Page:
Anti-lockdown protesters turned on each other in Michigan Thursday when one demonstrator was manhandled out of the crowds for waving a doll on a noose, amid warnings from officials that attendees may face arrest if they brandish firearms at the rally.
Things turned ugly on the steps of the Lansing capitol building on what organizers have described as ‘Judgement Day’ when the protester was caught on camera waving an American flag with a dark-haired unclothed doll hanging from it by the neck. He was also armed with a large ax, a garbage can and a sign.
The man was confronted by several fellow protesters who slammed him saying he was sending out the ‘wrong message’ after he claimed the doll was dark-haired Michigan Governor Gretchen Whitmer, according to WSBT22.
This comes as Whitmer faced multiple threats of violence from state residents online earlier this week.
A couple of men tried to remove the doll from the man before a fight broke out and Michigan State Police were called to step in.
The man – who was not wearing a face mask – was taken into the Capitol building after the fight and his ax was confiscated by police.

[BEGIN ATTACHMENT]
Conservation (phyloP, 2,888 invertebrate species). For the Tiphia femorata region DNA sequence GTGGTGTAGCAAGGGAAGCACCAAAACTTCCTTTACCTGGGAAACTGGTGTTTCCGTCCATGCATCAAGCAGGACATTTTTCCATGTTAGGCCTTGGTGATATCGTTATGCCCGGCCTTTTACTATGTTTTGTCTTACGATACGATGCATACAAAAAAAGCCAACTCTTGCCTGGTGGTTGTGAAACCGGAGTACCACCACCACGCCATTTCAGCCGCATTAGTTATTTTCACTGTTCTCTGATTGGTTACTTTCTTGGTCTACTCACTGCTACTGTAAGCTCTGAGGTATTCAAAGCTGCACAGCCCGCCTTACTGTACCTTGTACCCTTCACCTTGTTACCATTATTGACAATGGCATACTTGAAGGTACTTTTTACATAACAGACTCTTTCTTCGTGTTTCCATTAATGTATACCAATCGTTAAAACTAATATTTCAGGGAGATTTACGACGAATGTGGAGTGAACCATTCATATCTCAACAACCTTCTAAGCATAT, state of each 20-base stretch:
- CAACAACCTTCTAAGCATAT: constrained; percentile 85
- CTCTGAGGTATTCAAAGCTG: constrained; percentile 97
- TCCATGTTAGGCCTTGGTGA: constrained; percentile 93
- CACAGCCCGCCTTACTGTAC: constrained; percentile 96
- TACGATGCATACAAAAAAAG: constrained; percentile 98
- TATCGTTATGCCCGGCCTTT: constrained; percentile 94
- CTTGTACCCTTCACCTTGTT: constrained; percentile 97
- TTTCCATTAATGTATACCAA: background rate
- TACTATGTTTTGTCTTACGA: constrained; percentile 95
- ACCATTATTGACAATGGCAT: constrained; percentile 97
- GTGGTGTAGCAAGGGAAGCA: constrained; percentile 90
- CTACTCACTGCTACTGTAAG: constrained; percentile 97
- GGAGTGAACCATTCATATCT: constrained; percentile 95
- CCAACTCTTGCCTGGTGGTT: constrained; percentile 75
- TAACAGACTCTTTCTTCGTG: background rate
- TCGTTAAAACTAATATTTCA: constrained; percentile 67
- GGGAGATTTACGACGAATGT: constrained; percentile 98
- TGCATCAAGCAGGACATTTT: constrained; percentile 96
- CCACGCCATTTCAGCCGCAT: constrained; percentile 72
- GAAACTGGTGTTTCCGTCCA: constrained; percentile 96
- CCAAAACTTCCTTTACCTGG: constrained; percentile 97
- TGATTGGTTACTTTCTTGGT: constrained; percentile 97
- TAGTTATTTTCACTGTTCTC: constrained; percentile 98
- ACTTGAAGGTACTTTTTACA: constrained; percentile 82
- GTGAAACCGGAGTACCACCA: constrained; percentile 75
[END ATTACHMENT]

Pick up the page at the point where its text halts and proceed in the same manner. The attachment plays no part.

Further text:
Anti-lockdown protesters turned on each other in Michigan Thursday when one demonstrator (center) was manhandled out of the crowds for waving a doll on a noose
Things turned ugly between fellow protesters (pictured) on the steps of the Lansing capitol building on what organizers described as ‘Judgement Day’
The protester was caught on camera waving an American flag with a dark-haired unclothed doll hanging from it by the neck
The man claimed the doll was dark-haired Michigan Governor Gretchen Whitmer, according to WSBT22 . This comes as Whitmer faced multiple threats of violence from state residents online earlier this week
The man was confronted by several fellow protesters who slammed him saying he was sending the ‘wrong message’ before a scuffle broke out and police were called to step in